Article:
dnssec implementation is GREAT, and their anycast servers are like,
9ms away, no matter where you are.

I wish we could find someone could lick bug 113 thoroughly and so far, no luck.

> Regards,
> Maciej
> On Tue, Apr 10, 2012 at 7:58 PM, Dave Taht <dave.taht at gmail.com> wrote:
>> It occurs to me that jim and I haven't talked about one of the side
>> goals of cerowrt that much.
>> We spent a lot of time, early on, trying to find bits of network
>> research that seemed promising, make them more usable, and more
>> available to a wider audience to play with, on something that cost 100
>> bucks...
>> Simply getting to where we had a reliable, well understood, base
>> platform for real world day to day use - AND research - has taken all
>> year, and along the way we had to solve a lot of niggling problems.
>> So here's a list of extra stuff that we felt was potentially useful
>> and interesting.
>> And until now, although we'd made the packages more or less work, we
>> didn't always build them - the build takes long enough as it is! - but
>> the intent was to make them available as options. I plan to make as
>> many of these available as possible in the next builds, and
>> installabblevia the opkg utility.
>> To me, this is the interesting stuff! Getting to use - understand -
>> and leverage these fascinating new technologies could eat my entire
>> life, and darn it, I have another build to do...
>> I'm always up to adding (or hearing about!) more. There's a huge list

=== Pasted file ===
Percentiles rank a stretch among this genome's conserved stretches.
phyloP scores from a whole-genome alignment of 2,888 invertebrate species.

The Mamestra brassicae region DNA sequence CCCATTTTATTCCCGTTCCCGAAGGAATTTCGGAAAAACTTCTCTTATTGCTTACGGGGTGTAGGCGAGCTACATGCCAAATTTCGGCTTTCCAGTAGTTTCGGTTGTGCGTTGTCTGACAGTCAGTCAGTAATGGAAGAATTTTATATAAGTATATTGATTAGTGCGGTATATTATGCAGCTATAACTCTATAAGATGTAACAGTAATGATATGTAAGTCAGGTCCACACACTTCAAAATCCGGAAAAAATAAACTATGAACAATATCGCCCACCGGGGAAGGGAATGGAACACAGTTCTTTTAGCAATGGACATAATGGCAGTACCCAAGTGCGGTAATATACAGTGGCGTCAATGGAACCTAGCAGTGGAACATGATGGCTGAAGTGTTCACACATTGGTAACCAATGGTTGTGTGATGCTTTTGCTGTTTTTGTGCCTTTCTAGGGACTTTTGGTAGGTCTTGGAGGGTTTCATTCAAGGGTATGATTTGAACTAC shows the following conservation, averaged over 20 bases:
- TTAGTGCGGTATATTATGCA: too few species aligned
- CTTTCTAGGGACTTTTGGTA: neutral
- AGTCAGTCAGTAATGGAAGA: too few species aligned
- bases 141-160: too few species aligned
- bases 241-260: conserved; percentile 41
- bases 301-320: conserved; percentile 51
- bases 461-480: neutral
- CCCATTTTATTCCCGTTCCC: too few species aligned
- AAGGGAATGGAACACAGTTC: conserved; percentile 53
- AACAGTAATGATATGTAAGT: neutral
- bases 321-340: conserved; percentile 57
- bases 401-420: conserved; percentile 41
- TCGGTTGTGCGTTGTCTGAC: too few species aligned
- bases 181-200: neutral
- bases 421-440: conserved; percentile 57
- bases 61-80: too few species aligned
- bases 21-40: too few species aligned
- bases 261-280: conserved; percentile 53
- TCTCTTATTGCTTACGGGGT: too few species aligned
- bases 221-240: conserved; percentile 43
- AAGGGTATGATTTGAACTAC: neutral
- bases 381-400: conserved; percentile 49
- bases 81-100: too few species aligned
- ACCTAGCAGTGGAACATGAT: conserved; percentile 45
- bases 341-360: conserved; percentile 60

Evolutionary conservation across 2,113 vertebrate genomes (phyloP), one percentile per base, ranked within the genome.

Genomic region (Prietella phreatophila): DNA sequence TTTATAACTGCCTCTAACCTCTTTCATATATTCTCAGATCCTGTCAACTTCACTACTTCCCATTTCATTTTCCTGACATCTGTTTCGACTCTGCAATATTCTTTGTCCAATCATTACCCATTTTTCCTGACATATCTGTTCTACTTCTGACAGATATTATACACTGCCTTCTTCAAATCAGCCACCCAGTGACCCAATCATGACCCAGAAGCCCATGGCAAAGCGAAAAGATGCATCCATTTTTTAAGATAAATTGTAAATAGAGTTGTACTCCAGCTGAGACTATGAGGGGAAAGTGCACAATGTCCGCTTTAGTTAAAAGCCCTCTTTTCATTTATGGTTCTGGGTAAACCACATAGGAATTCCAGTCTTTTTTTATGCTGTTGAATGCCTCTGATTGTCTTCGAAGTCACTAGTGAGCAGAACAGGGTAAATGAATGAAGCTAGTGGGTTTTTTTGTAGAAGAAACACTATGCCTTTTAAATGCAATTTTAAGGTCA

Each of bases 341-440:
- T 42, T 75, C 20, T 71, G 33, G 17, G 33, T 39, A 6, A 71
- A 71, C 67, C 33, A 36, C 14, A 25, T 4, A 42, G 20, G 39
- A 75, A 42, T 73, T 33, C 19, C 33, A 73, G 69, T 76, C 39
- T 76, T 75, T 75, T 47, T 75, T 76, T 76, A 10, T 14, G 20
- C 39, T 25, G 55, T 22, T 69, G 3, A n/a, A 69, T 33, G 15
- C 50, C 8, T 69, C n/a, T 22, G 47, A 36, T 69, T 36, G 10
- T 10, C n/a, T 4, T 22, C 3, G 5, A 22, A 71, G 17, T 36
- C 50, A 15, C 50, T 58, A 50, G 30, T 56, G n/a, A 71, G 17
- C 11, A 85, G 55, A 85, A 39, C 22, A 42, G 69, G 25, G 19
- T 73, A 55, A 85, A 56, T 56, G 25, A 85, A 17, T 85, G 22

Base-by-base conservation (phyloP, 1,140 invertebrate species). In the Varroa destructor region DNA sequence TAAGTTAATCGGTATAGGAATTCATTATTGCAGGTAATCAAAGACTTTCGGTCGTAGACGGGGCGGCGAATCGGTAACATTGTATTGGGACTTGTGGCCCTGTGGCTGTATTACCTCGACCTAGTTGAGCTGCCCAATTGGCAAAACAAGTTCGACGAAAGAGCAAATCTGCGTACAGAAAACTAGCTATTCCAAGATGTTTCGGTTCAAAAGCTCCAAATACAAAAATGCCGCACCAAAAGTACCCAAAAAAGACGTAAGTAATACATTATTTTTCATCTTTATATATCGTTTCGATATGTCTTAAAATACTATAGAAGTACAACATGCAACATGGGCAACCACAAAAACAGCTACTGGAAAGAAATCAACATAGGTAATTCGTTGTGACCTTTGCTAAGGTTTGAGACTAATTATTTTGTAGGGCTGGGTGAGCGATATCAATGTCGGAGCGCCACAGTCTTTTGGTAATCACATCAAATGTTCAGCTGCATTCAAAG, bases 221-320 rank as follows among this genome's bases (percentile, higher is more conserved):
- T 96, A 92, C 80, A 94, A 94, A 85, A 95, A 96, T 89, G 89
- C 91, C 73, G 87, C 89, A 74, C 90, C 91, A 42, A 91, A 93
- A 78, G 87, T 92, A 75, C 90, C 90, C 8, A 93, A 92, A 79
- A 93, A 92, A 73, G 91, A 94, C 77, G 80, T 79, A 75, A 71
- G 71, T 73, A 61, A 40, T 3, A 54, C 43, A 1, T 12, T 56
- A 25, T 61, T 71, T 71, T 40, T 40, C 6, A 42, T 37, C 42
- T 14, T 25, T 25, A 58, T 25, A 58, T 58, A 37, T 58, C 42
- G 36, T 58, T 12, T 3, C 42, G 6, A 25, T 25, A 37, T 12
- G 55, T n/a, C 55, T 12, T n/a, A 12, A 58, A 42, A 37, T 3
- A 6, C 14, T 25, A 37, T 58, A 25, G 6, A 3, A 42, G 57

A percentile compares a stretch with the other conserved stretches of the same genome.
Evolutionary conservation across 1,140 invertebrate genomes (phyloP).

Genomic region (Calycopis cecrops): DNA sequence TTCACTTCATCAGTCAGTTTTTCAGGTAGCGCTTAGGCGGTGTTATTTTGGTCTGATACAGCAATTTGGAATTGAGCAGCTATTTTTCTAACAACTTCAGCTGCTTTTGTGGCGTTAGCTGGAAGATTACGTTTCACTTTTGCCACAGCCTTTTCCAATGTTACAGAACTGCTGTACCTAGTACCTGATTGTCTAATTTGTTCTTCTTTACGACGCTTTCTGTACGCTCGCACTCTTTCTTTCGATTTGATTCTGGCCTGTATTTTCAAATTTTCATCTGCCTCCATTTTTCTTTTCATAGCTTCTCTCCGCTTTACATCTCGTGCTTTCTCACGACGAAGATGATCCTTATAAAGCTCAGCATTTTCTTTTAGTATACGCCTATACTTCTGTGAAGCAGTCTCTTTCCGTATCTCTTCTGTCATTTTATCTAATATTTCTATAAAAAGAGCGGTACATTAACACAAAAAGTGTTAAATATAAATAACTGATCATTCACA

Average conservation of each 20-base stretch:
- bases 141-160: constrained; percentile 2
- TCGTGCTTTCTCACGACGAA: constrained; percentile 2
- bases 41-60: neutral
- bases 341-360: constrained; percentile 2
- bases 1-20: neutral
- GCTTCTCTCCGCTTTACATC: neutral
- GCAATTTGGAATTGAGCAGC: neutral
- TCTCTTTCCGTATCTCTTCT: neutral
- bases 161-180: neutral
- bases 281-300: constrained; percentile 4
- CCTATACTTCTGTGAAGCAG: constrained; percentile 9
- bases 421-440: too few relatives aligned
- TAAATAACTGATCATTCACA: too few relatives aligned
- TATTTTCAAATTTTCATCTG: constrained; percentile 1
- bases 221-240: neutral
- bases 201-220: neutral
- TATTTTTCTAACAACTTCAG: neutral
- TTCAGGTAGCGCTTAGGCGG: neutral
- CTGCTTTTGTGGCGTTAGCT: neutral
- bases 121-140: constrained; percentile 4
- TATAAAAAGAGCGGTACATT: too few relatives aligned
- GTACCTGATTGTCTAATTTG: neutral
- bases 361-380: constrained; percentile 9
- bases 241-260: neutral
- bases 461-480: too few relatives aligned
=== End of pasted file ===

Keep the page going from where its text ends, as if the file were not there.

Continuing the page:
>> of stuff on the onboard web pages we ship by default and think is
>> stable and are willing to support, but this is the bleeding edge stuff
>> that we'd hoped people would try out in the longer run.
>> * HIP. Boeing uses this to control industrial machinery inside of
>> other peoples' lans. It holds great potential as  means to keep your
>> refrigerator updated and safe, as well as provide a useful abstraction
>> for separating a host's location, from it's identity.
>> I'd hoped to try this for things like snmp monitoring.
>> regrettably openhip has a tough problem right now with puzzle
>> generation in the D1 crypto step on mips and while fascinated by
>> problems like that normally, ENOTIME. I'm going to build it, merely to
>> find out if I can get someone else to connect to me on the same arch
>> and have puzzles fail or succeed...
>> * Kerberos Kerberos is one of the few universal single signon